The careers of Michael Collins and Andrew Graham have taken many parallel roads. This weekend, their paths will converge in Michigan.
Fort Wayne Tin Caps manager Collins and West Michigan Whitecaps skipper Graham will meet up at Fifth Third Ballpark for three games starting Friday in one of the first meetings ever between Australian-born managers and the first since 1999.
"We played against each other when we were younger," Collins, the TinCaps' first-year pilot said. "We played with each other on a couple of Australian teams, played against each other professionally. We've taken very similar paths, just with different organizations, and now just to meet here in the Midwest League -- we actually played against each other here in 2005. He was in West Michigan, and I was in Cedar Rapids, and that's kind of funny to cross paths again."
Collins hails from Canberra, Australia's capital city, while Graham is from Sydney, a three-hour drive northeast along the Hume Highway. Baseball, though, has brought the pair closer than that on many occasions, even when more than 9,000 miles from home.
"It's definitely exciting," echoes Graham, likewise a first-year manager in West Michigan. "Knowing Michael for so long, we were teammates on Australian teams for some of those years, and we played against each other in this league as well. We've played against each other; we've played with each other. We've coached against each other, and now we're managing in America against each other. There's only so many Australian coaches over here. The fact that we're both Australian and we're both young and in the same league is pretty cool."
Both Collins and Graham are budding stars in Australian coaching ranks. Collins, 29, got his managerial start with the Padres' Dominican Summer League affiliate in 2012 and climbed a step to the Arizona League last year. Graham, 32, spent the last three seasons with the Connecticut Tigers of the short-season New York-Penn League. Each has substantial coaching experience back home, too. Graham has helped out as a member of the Sydney Blue Sox staff while Collins manages his hometown Canberra Cavalry, a team he led to the Australian Baseball League crown in February 2013 and an Asia Series title nine months later.
"I've learned a lot from the Australian league," Collins said. "I've learned a lot of things from the successes as well as the failures. It's a short season in Australia, so every decision, every game is very important. Being a part of that has been huge. Although I haven't managed for many years, those seasons there almost feel like another [full] season. I've had two seasons there, and this will be my third season here, so it feels like I've had about five seasons instead of three. That short season -- it's almost like playoff-style baseball the whole season in Australia."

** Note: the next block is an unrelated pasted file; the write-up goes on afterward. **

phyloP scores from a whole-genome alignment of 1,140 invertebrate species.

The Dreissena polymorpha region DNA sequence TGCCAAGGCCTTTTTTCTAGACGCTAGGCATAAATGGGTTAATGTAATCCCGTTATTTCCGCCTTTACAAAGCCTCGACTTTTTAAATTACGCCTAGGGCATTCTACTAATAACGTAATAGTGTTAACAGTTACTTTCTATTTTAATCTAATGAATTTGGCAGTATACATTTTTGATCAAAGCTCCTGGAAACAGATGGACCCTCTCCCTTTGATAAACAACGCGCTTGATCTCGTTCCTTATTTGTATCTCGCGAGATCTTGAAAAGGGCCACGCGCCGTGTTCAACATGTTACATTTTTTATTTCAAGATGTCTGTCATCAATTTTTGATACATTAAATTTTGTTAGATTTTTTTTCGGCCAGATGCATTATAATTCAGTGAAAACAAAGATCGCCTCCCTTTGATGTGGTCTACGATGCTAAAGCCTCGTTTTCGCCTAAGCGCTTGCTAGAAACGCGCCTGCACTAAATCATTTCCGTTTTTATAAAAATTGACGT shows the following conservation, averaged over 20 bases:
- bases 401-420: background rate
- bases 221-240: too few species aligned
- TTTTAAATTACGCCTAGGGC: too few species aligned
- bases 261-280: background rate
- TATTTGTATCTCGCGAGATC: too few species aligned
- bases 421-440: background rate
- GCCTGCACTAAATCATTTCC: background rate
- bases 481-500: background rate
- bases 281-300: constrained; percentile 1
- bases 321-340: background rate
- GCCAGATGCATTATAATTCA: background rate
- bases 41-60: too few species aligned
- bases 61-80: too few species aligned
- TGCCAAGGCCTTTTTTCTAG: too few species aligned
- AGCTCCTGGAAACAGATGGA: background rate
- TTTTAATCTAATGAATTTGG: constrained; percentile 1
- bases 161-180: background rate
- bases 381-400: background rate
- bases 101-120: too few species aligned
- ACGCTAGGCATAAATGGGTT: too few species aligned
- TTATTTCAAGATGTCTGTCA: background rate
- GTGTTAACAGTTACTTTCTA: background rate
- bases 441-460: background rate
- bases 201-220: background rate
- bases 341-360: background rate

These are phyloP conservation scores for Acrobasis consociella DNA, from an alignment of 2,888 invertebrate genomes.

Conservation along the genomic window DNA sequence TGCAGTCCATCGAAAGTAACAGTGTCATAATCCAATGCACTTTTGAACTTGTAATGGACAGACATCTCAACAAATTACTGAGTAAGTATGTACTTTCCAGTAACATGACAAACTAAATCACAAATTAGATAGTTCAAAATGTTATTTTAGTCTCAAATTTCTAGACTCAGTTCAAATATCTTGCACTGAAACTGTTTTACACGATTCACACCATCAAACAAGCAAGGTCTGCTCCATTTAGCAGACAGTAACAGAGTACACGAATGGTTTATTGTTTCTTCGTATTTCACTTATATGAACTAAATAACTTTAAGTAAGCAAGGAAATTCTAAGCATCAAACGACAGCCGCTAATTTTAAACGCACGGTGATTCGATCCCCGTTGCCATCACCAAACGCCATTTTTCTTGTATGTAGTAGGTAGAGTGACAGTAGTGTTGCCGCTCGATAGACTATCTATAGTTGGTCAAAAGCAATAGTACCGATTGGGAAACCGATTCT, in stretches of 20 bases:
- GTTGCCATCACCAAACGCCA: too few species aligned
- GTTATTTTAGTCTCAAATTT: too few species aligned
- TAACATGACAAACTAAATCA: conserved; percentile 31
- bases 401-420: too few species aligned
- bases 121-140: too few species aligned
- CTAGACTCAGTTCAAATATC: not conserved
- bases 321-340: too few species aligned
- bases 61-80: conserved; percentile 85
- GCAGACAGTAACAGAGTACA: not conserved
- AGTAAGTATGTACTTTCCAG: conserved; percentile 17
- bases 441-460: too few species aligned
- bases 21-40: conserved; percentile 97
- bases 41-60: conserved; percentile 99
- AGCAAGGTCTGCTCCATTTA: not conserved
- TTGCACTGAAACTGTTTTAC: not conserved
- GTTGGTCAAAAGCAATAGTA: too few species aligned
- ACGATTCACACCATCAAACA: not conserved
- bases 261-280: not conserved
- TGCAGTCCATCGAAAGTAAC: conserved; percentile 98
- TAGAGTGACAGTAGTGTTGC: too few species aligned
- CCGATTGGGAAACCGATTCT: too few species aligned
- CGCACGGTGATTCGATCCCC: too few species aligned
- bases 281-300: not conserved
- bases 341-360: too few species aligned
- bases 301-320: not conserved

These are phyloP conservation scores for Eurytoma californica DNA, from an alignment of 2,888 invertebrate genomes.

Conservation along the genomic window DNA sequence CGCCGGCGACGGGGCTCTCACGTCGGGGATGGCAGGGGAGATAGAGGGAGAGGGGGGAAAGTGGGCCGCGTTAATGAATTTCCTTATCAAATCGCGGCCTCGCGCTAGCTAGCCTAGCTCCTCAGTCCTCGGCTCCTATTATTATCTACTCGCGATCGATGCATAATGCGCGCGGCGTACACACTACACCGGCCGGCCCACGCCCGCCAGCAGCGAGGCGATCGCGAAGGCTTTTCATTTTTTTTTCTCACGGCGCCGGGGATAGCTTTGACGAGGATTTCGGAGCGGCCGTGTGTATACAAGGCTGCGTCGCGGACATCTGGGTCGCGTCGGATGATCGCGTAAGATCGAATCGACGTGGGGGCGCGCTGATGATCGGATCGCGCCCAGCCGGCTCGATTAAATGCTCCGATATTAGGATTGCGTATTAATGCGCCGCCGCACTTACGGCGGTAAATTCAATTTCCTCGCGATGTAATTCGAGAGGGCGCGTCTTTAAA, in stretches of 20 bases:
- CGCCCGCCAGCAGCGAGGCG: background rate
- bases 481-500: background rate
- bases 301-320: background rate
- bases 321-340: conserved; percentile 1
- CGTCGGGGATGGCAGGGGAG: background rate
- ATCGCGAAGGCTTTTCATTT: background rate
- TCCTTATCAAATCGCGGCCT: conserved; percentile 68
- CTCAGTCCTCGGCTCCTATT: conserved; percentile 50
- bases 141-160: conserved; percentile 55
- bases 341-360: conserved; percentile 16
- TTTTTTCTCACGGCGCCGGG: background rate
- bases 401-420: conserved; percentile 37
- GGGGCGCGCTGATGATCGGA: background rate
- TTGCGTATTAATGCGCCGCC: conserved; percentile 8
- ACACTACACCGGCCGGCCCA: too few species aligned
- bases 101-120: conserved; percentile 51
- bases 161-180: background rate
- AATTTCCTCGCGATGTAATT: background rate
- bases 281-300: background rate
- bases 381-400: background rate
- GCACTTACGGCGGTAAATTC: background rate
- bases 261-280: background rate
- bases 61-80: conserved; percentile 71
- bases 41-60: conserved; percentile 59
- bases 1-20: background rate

Bother former Minor League catchers, Collins and Graham spent time playing in the ABL before moving into coaching roles. Collins captured the league's batting title with a .360 average during the ABL's inaugural season in 2010-11. Graham played during that season and sparingly in 2011-12 before dedicating himself to coaching full-time. Both managers have gone from Minor League seasons during the North American springs and summers right back into spring Down Under for ABL campaigns.
Two elder statesmen of Australian baseball, Paul Elliott and Tony Harris, are familiar with that feeling. Elliott and Harris met as managers in the Pioneer League in 1999. Elliott still works with Toronto as the GCL Blue Jays' hitting coach while Harris is a Pirates scout and Melbourne Aces assistant coach in Australia.
"The fact that you're doing it year-round keeps your mind fresh," Graham said. "You're always learning stuff every day in baseball. It's good that way. All the kids and developing different kids at different levels, you're working on how to communicate with guys with different experience. In the ABL, there were players like [former Major Leaguers Chris] Oxspring and Brad Thomas, so you're coaching ex-big league players, you're coaching guys who have never played pro ball, you're coaching guys who have a few years' Minor League experience. You really develop the way you talk to kids."
Graham is taking what he's learned around the globe back to the familiar confines at Fifth Third Ballpark, a place he called home as a player for 58 games from 2004-05.
"The main thing is, having played here and been here, you feel comfortable in your surroundings," Graham said. "The way they run the system up here -- same owner, same GM here as when I played -- so we already have a relationship here at West Michigan. The atmosphere is great. It's a great fanbase. It's the perfect town. It's the same from playing as a manger, really."
It isn't just the managers who are close. At 8-11, Fort Wayne trails 10-10 by a game and a half in the Midwest League standings. Friday night's series opener of three will be the first of 19 total meetings between the two clubs -- and two friends -- this season.
"I'm sure at some point we'll get together and start talking about some of the times gone by and now being in the same league together," Collins said. "It should be interesting, and I'm sure there will be a few people back home both in Sydney and Canberra probably rooting for our teams respectively, just like it's a Cavalry-Blue Sox matchup again."